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IBM serves up Unix, new image

The company rejuvenates its Unix server line, unveiling new attitude as well as new products as it tries to cash in on the hoopla about e-commerce and overtake its biggest competitors.

SAN FRANCISCO--IBM rejuvenated its Unix server line today, unveiling new attitude as well as new products as it tries to cash in on the hoopla about e-commerce and overtake its biggest competitors.

With new servers and a richly funded promotional and development effort, IBM's goal is to overtake competitors Sun Microsystems and Hewlett-Packard to become the top seller of Unix servers, IBM executives said today. Tied into today's announcement also is an attempt to grow beyond the conservative, buttoned-down IBM image and capture some of the fast-paced energy of the Internet.

"We clearly have a new attitude," said Rod Adkins, general manager of the RS/6000 line of Unix servers, sporting a suit with no tie at a company famous for requiring conservative attire. That new "cool" attitude is designed to attract the "Net generation," Adkins said, a quickly growing market segment that extends beyond IBM's more traditional business customer base.

In its effort to become the top seller of Unix servers, IBM is spending much more than $800 million in research, development, and marketing, Adkins said. Part of that money is going toward IBM's first ads for servers on television, the "Magic Box" series, he said.

Though it's been successful in associating its name with e-commerce, IBM has a ways to go to catch up to Sun Microsystems, the company that has most successfully associated its name with the Internet, according to many analysts.

"Sun got out in front in Unix shipments and revenues, and everyone wants to catch them. IBM has been running behind," International Data Corporation analyst Jean Bozman said today. "IBM and HP would like to go back and get some market share at Sun's expense."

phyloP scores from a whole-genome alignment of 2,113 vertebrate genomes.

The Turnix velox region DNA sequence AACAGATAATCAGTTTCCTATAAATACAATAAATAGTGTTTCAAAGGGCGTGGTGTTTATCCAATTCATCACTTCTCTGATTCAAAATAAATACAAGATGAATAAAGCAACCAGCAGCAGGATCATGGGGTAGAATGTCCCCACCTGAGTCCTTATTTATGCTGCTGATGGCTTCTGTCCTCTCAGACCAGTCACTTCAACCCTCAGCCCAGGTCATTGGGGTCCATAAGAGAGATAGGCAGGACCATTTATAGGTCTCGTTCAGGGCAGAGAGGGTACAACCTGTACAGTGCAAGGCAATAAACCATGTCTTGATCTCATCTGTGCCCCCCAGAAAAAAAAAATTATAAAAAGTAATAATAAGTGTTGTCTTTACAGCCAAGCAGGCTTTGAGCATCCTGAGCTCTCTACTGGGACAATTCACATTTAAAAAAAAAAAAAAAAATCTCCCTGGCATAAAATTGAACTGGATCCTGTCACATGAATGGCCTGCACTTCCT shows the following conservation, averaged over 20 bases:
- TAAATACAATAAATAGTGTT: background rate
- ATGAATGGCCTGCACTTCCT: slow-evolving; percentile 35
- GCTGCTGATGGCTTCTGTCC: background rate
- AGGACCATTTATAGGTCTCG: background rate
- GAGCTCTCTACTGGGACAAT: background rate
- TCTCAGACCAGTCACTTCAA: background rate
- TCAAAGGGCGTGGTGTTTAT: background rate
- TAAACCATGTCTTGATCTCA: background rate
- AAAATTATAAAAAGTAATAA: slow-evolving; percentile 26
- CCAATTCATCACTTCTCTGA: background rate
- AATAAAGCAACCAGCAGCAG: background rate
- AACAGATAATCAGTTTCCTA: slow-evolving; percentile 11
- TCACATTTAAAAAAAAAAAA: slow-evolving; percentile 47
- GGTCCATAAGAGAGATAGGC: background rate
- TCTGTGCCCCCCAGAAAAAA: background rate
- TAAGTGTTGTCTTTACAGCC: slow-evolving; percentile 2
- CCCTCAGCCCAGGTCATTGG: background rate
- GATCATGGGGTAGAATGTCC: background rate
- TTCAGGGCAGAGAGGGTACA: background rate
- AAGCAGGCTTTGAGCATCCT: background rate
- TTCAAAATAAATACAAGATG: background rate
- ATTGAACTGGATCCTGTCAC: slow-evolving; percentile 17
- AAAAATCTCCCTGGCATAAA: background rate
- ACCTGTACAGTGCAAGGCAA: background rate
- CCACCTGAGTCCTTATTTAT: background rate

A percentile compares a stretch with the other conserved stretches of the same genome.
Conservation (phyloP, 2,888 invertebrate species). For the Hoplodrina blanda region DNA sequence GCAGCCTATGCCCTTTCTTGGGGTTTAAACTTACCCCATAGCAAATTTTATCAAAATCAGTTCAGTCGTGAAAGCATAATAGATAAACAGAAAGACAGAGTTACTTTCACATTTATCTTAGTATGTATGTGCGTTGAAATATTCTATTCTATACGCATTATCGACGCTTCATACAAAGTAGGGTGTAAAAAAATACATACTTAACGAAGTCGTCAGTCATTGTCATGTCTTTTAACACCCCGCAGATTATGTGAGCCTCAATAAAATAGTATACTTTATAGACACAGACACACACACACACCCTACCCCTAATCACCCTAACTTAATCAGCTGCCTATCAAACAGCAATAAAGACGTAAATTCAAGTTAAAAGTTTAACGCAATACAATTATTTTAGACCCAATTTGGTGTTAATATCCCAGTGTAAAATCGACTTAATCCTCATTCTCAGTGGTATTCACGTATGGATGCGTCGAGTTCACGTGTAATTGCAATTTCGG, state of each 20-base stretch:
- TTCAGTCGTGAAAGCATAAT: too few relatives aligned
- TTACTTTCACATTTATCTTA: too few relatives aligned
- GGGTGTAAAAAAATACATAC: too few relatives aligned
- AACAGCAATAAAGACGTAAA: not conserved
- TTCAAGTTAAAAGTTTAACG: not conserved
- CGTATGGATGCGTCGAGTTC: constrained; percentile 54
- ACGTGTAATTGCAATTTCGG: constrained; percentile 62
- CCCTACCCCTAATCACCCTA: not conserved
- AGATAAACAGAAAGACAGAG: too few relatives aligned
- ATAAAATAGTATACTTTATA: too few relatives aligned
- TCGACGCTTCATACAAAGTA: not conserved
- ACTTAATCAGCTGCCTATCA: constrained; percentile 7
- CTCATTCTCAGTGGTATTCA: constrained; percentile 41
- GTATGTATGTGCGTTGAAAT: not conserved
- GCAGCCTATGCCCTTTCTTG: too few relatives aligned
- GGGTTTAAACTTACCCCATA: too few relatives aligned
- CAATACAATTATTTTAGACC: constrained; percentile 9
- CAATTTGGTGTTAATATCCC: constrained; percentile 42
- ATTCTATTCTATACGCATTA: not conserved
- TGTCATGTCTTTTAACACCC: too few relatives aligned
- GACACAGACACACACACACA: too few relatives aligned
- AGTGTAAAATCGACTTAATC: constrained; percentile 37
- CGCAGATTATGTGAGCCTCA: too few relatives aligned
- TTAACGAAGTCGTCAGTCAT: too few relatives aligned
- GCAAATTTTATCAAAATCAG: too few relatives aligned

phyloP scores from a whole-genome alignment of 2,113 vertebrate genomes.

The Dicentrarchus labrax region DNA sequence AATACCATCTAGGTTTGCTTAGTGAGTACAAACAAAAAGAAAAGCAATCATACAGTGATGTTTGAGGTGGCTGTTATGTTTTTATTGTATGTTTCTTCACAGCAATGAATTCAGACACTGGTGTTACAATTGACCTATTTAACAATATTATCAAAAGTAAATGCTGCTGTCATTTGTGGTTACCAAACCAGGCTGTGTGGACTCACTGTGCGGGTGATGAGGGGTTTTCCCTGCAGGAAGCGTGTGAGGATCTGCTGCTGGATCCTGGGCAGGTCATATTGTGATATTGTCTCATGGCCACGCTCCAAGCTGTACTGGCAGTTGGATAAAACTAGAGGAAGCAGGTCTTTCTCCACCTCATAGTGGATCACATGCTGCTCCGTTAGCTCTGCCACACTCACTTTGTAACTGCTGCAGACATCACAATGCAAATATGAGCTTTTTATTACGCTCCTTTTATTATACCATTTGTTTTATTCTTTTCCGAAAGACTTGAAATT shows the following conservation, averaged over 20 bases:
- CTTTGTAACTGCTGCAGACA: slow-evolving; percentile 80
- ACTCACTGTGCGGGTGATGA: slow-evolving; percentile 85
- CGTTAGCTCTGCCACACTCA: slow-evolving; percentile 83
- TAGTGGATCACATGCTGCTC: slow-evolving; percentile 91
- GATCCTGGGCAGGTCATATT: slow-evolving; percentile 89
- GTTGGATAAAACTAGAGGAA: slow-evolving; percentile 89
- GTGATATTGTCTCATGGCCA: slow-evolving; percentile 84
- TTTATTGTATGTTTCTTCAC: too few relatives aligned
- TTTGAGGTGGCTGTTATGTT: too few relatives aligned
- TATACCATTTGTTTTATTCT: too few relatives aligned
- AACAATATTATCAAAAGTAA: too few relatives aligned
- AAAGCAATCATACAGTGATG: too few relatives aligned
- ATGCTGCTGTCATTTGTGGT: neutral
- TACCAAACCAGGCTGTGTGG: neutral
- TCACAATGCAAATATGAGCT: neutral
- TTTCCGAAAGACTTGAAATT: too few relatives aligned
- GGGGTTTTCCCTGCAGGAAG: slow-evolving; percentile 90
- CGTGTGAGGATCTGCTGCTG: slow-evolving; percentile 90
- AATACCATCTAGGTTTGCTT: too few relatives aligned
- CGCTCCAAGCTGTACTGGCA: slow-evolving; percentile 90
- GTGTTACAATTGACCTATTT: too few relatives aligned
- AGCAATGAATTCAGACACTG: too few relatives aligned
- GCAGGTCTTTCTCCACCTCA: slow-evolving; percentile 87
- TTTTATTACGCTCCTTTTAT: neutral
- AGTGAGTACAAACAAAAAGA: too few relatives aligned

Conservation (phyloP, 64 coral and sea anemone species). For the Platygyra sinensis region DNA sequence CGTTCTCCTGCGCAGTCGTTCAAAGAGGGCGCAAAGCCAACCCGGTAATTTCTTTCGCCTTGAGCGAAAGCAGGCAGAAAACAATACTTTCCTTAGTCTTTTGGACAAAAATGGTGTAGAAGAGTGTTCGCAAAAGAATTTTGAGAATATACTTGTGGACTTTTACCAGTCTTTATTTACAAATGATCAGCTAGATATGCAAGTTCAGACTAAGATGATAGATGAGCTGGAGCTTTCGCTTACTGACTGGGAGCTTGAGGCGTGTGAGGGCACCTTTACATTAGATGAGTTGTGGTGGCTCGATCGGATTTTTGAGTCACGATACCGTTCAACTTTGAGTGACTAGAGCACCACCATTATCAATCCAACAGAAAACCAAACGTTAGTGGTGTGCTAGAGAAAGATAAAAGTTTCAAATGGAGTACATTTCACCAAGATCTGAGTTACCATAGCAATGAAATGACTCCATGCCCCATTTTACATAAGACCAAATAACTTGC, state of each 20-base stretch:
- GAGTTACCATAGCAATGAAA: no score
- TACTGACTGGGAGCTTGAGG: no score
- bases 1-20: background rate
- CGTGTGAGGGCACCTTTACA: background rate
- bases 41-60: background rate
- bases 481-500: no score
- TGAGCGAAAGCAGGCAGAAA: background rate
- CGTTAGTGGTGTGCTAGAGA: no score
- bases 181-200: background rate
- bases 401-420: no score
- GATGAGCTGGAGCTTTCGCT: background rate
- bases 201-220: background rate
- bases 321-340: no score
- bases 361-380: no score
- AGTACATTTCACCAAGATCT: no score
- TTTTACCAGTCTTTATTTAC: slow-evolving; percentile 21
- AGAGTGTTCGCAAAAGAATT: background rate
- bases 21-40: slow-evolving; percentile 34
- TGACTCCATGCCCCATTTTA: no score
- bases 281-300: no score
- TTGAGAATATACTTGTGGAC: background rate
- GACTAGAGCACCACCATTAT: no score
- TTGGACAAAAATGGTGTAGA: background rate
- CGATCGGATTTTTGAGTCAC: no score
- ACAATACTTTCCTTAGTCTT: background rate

The Unix server business still is big for Sun's competitors, however. Each of the three companies has revenues on the order of $4 billion a year, Bozman said.

As previously reported, IBM debuted two new machines today, one at the high end of the line and one at the low end. The top-end S80, code-named the "Condor," is aimed at jobs where hundreds or thousands of users tie into the server and perform lots of transactions.

The low-end B50, code-named "Pizzazz," is designed to be sold in large quantities to Internet companies that need to pack as many basic servers into as few square feet as possible. That system will be priced starting at $4,000 and will include a garden-variety PowerPC processor once found in Apple desktop computers.

IBM also updated its AIX version of the Unix operating system, the basic software that's in charge of a computer. The new software includes many performance improvements, including some built-in features that make it better at serving up Web pages, said Gerry Hackett, vice president of AIX development. The new AIX also has improvements similar to HP's WebQOS product that automatically gives faster service to important customers.

IBM unleashed a flurry of news releases from dozens of software companies supporting the new products. Software support is important for new servers, particularly in buttoned-down business environments, where software must be rigorously tested before it is put to use.

Software partners include Oracle, a top database company. David Dargo said the S80 allows 21,000 users to connect to the system simultaneously, an increase of more than three times over previous IBM computers. IBM, though it has its own database software that competes fiercely with Oracle's, made special adjustments to AIX to enable Oracle to run better, Hackett said.

Thin is in
Skinny servers that can be bolted to racks are all the rage these days. IBM's B50 joins Sun's "Flapjack," Compaq's DS10, and models from HP and others.

Yellow Dog Linux runs on the new IBM servers, the Linux seller said. Linux is popular in some areas because--unlike AIX and other proprietary versions of Unix--a company doesn't have to pay dearly for each copy.

The giant Condor
The S80, about 5 feet wide and 6 feet tall, has a new architecture that uses a high-speed switch to connect four groups of six RS64-III "Pulsar" processors to four banks of memory.

The S80 line is the first to use chips that have copper interconnect technology, which allows more processing power and speed to be packed on a single chip. Each chip has 34 million transistors and runs at 450 MHz, the company said.

In 2001, IBM will debut its Power4 chip, which will use another new IBM manufacturing technology called "silicon on insulator," or SOI, that will be needed to make the chips even faster, said Tony Befi, IBM's vice president of advanced technology development. The Power4 will package two CPUs along with a large chunk of high-speed "cache" memory, will have 170 million transistors, and will run at a speed of more than 1 GHz, he said.

With prices ranging from $290,000 to more than $1 million, the S80 doesn't come cheap. But IBM says that for a given performance level, the S80 costs between a third and half as much as Sun's top-end E10000 server.